AIDS Education pp 239-249 | Cite as

AIDS: Religion and Medicine in Rural Kenya

  • Bev Smith


This paper, based on a year of fieldwork, will explore some of the intricate yet crucial linkages between morality and healing, as made evident in the AIDS epidemic in Kenya. Mission health care is vital to Kenya’s ability to provide health services in the biomedical sector,1 and many mission facilities in Kenya are now caring for people with AIDS. However, because AIDS is generally a sexually transmitted disease, most mission personnel (and many others) view AIDS as a moral issue as well. In addition, because AIDS prevention discourse is an attempt at behavioral change and social control, AIDS enters the political sphere. This can have important implications on the efficacy of AIDS education and prevention campaigns. AIDS educational programs thus involve far more than biology, but encompass sexuality, cultural traditions, and cultural nationalism,2 as well. Indeed, with a background of the historical context of the relationship between morality, healing, and politics in Kenya, the continuities in the ongoing dispute with the hegemony3 of biomedicine and Christianity can be understood.4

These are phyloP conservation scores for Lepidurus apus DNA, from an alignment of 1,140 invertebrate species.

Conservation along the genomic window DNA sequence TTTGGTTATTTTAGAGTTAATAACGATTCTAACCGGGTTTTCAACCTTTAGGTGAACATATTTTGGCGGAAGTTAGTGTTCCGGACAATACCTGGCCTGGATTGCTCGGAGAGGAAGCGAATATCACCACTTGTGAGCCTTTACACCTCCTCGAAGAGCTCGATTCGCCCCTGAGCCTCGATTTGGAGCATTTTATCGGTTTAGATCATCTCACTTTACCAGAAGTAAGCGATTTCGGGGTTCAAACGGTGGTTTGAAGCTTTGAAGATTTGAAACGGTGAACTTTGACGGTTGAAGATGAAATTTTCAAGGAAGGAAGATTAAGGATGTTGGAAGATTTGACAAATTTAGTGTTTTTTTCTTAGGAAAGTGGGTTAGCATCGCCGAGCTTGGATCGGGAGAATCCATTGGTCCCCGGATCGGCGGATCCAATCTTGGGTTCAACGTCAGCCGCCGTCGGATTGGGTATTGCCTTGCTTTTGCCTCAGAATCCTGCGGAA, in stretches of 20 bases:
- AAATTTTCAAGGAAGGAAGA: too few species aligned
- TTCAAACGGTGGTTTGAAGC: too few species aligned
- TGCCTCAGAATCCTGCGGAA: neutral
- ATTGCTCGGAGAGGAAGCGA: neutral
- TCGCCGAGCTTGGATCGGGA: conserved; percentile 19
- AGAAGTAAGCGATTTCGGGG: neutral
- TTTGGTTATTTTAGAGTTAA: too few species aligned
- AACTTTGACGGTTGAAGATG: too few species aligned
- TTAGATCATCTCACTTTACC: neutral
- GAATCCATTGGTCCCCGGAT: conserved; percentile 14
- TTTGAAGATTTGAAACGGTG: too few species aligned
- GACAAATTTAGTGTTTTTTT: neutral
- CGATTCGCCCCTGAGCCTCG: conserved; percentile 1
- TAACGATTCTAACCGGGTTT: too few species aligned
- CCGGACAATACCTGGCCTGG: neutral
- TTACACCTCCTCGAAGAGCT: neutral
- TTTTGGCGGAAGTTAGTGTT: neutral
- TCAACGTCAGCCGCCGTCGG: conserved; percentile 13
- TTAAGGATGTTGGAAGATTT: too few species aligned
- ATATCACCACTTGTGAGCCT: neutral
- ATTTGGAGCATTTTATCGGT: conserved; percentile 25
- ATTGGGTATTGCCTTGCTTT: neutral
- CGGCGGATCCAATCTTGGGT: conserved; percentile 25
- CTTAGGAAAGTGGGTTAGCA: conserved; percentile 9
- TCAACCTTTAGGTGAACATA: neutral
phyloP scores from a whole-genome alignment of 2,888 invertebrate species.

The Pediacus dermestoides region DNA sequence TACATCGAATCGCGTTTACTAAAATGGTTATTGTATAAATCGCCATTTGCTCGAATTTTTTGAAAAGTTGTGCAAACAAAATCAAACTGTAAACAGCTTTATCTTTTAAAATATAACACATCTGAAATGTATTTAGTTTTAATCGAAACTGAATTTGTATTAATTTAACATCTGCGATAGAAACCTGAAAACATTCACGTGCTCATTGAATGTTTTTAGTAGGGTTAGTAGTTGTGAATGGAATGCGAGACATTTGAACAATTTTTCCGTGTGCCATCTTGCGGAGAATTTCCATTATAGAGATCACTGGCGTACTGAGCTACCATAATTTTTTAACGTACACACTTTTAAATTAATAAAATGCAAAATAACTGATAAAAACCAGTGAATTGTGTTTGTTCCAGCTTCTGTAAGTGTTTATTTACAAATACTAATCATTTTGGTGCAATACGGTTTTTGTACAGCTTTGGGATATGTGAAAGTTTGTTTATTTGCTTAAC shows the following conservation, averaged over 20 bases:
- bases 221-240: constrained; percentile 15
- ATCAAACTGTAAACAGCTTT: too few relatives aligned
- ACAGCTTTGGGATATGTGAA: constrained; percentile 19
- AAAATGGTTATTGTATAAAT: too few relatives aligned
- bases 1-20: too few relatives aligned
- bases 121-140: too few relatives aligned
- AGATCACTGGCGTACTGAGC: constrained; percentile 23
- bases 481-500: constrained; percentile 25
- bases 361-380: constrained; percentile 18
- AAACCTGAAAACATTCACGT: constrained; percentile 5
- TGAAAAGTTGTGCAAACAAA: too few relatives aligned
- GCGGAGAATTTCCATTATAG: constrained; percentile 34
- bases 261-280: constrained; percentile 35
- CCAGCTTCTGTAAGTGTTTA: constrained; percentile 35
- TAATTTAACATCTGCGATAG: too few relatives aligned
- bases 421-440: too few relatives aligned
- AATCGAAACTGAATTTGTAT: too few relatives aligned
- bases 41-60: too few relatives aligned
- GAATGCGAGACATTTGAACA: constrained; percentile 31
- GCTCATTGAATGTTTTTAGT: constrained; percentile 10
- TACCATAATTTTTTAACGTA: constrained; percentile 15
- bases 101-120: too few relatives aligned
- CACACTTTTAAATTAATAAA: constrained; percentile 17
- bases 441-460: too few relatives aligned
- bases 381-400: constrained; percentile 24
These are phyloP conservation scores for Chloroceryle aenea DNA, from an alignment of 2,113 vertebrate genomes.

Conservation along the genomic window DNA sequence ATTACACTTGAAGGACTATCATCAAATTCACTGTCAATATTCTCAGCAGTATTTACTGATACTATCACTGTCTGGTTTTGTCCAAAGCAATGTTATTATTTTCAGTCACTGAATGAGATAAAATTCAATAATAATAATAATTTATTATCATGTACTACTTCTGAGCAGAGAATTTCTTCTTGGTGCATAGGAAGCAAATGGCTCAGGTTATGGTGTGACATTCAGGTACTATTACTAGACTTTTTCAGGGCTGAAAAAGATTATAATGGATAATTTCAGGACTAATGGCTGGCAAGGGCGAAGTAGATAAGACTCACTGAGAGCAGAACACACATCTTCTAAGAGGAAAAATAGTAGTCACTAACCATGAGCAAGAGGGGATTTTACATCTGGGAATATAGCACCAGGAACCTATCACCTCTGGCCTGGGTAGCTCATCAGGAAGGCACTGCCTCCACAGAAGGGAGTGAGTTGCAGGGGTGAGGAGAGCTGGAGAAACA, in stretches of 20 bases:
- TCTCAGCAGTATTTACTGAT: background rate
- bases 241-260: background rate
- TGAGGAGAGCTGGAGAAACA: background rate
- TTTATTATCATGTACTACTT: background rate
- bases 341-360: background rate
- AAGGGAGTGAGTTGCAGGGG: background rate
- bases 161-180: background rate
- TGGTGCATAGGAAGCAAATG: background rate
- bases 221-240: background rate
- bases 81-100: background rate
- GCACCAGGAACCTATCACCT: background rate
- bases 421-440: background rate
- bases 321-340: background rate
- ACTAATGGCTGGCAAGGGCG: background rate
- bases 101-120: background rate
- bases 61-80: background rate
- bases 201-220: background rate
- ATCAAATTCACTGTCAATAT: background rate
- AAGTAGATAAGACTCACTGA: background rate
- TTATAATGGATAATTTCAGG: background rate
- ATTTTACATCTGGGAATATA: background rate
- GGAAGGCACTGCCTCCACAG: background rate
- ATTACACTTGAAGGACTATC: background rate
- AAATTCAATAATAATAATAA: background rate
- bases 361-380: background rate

Herpes Zoster Cultural Tradition Female Genital Mutilation Audience Member Hospital Personnel 
These keywords were added by machine and not by the authors. This process is experimental and the keywords may be updated as the learning algorithm improves.


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Copyright information

© Springer Science+Business Media New York 1996

Authors and Affiliations

  • Bev Smith
    • 1
  1. 1.Southern Methodist UniversityUSA

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